To achieve net-zero emissions, businesses worldwide have strived for energy transformation, thereby stimulating development of the energy storage market. In recent years, Taiwan has been actively developing energy storage technologies with emphasis on domestic demand and global markets. Global safety science institution UL maintains that Taiwanese enterprises should comply with international safety standards and pay attention to risk assessment to reinforce their business for stable long-term development.
Disasters associated with large energy storage systems have occurred globally, including 30 accidents in South Korea to date as well as incidents across the US, Europe, Australia and even Taiwan. Jonathan Chen, vice president of UL and general manager of UL Taiwan, said that the rapid development of lithium batteries is accompanied with safety incidents, making safety certification a priority for products to be accepted by the global community.
According to Green Energy and Environment Research Laboratories of the Industrial Technology Research Institute, storage incidents are primarily attributed to inadequate safety mechanisms and careless design of installation and operation environments. UL then suggests that businesses adopt international safety standards in the early design and manufacturing stages and abide by such standards during installation and maintenance later on, thereby ensuring energy storage safety.
As advanced devices, energy storage systems have been widely used, resulting in rapid amendments to and updates of technical and safety regulation and great burden on manufacturers. To save money and time on research and development, businesses are recommended to seek assistance from third-party institutions with comprehensive technical and safety standards.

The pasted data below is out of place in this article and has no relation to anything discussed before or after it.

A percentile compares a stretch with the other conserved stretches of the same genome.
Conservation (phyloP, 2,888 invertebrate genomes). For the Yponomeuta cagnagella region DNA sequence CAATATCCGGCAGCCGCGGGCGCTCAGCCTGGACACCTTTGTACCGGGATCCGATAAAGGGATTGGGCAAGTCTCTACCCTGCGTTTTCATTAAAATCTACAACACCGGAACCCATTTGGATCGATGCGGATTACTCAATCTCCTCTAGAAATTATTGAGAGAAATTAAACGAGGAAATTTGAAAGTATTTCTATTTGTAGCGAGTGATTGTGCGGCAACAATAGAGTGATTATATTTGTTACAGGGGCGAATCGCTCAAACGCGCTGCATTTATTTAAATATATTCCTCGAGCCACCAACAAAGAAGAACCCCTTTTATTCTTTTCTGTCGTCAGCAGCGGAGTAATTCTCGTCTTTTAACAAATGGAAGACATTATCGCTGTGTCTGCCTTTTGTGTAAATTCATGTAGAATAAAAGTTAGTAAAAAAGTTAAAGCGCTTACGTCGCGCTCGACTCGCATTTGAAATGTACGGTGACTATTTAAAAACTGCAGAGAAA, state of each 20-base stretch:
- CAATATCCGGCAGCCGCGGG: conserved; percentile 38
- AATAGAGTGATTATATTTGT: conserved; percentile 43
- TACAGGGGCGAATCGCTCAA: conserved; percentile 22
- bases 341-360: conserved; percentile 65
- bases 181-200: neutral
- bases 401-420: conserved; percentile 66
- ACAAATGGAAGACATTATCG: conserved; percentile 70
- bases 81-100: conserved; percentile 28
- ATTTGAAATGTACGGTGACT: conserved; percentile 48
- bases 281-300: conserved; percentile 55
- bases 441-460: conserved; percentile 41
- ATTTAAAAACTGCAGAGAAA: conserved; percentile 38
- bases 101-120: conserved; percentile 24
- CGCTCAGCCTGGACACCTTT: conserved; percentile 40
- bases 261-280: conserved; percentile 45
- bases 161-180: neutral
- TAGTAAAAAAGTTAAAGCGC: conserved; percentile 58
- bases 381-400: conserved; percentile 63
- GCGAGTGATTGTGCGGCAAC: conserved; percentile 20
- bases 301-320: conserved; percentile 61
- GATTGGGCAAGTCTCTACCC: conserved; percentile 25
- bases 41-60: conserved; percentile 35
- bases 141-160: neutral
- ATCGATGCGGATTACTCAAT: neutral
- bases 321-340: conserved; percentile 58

UL, for example, has established international safety standards for energy storage systems, including UL 9540 and UL 1973, has actively attended international standards committees such as the International Electrotechnical Commission (IEC) and has required knowledge and testing competences. In Taiwan, several firms with UL certificates have bid for domestic projects and entered overseas markets.
Risk assessment is another issue that should be addressed. Chen continued to say that whether a storage system is certified may affect the amount of insurance premium and indirectly influence companies’ fundraising results. According to the latest survey conducted by insurance company Marsh, the fire protection mechanism of storage systems has become a critical indicator during assessment. A storage system certified by international safety standards not only demonstrates the company’s asset safety but safeguards the two parties involved.
Chen recommends businesses to seek assistance from international independent institutions recognized by insurance and finance companies (e.g., safety certification, reliability testing and risk assessment) to achieve solid investment in energy storage systems, long-term planning and a leading position.
(Credit of first image: Flickr/Gerry Machen CC BY-ND 2.0)